The Parliament of the Mediterranean nation of Malta will consider recognizing the relationships of gay and lesbian couples, Malta Today reported.

Lawmakers in Malta, which consists of three inhabited islands off the coast of Italy and 18 minor uninhabited islands, will discuss the proposal “shortly.”

“The bill on co-habitation in regards to same-sex unions will be discussed in Cabinet within the Parliament Group shortly,” justice minister Chris Said told the paper. “It will be presented to Parliament soon after.”

“Government's position is that the relationship between gay couples should be regulated by the law regulating cohabitation including the institute of civil partnership,” the minister added.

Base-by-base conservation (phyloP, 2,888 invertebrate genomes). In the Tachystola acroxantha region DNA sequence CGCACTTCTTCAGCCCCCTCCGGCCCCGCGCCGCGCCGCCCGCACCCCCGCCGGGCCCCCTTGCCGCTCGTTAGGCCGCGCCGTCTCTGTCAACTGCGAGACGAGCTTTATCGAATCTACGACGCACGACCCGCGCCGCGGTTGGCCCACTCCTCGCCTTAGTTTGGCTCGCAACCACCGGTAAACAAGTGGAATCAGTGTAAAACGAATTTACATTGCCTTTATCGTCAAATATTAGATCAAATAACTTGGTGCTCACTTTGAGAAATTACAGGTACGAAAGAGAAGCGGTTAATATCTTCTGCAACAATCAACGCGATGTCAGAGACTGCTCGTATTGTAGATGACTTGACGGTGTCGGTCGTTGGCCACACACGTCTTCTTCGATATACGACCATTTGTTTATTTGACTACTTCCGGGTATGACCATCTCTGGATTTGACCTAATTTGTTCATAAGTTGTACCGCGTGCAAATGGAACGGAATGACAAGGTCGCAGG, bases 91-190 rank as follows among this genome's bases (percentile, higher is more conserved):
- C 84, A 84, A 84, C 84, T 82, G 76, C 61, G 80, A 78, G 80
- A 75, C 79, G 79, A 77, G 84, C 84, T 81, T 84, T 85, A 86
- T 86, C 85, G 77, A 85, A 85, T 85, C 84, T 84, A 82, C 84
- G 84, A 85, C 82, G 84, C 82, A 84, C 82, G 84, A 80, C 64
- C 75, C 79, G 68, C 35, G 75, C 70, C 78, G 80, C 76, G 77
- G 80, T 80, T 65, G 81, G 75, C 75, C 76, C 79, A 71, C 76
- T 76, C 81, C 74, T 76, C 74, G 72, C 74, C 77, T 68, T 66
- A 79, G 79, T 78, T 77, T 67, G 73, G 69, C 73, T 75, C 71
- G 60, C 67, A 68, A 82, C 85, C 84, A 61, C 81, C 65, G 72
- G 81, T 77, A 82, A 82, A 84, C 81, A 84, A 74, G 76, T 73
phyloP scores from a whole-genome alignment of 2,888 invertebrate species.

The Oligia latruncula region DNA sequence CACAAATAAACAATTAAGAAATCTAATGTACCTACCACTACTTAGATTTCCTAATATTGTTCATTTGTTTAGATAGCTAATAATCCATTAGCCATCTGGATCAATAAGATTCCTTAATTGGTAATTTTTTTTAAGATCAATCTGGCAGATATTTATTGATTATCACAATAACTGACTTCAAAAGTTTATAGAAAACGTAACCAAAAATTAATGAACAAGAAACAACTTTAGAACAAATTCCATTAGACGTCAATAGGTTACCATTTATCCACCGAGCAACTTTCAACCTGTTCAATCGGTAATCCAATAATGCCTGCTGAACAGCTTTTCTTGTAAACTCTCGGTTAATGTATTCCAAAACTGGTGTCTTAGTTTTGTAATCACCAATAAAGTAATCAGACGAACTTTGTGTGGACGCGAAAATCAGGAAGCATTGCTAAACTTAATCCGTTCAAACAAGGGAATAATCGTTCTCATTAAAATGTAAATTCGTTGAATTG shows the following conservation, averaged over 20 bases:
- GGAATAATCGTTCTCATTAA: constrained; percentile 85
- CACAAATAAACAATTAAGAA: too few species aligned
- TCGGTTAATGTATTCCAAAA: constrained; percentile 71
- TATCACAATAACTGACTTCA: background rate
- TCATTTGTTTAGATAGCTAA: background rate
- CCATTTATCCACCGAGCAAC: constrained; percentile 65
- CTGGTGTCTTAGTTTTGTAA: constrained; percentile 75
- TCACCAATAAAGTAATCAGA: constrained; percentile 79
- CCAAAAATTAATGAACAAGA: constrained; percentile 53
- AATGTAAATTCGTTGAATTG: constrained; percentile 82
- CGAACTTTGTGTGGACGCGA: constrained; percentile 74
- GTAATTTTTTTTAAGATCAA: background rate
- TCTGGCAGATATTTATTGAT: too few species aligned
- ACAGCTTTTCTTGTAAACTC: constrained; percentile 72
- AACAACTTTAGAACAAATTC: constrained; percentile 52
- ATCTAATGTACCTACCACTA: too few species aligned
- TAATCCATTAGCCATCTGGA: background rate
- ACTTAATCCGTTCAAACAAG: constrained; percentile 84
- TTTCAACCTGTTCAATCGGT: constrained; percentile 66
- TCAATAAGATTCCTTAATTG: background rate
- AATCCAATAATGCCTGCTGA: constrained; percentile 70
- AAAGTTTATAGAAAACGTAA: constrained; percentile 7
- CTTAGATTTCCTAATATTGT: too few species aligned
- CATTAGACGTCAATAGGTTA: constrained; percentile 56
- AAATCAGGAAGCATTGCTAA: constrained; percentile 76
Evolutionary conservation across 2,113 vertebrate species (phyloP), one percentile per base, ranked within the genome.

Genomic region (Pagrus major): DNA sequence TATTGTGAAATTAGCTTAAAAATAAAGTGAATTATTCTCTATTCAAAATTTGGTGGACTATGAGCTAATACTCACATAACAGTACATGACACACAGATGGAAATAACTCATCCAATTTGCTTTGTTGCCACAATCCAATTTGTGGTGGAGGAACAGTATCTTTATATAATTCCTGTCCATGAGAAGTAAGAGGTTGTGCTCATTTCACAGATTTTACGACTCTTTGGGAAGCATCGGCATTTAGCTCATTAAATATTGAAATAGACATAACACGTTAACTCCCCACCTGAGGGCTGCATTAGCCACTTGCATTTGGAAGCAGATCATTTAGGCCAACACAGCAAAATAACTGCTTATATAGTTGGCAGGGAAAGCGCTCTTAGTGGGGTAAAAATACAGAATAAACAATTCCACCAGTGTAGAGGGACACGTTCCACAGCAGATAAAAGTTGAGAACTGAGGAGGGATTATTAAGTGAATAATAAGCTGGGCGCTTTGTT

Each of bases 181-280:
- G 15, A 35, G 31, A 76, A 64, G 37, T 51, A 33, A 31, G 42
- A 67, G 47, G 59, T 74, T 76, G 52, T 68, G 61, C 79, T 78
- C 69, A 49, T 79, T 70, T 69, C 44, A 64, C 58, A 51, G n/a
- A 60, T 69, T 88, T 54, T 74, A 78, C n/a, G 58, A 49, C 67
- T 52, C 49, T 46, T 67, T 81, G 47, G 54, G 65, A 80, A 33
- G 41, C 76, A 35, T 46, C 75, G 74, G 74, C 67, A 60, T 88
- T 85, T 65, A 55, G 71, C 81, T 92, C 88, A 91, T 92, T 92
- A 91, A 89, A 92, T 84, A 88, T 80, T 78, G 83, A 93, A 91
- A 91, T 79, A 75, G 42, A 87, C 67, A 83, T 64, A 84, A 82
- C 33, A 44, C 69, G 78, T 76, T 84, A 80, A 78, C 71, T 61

Malta achieved independence from the British Empire in 1964 and became a republic in 1974. The nation was admitted to the European Union in 2004.

A 2006 survey found that only 18 percent of respondents support legalizing gay marriage. However, a 2011 survey of university students found a majority (56.5%) in favor marriage equality.

Currently, the island nation does not recognize the relationships of gay couples.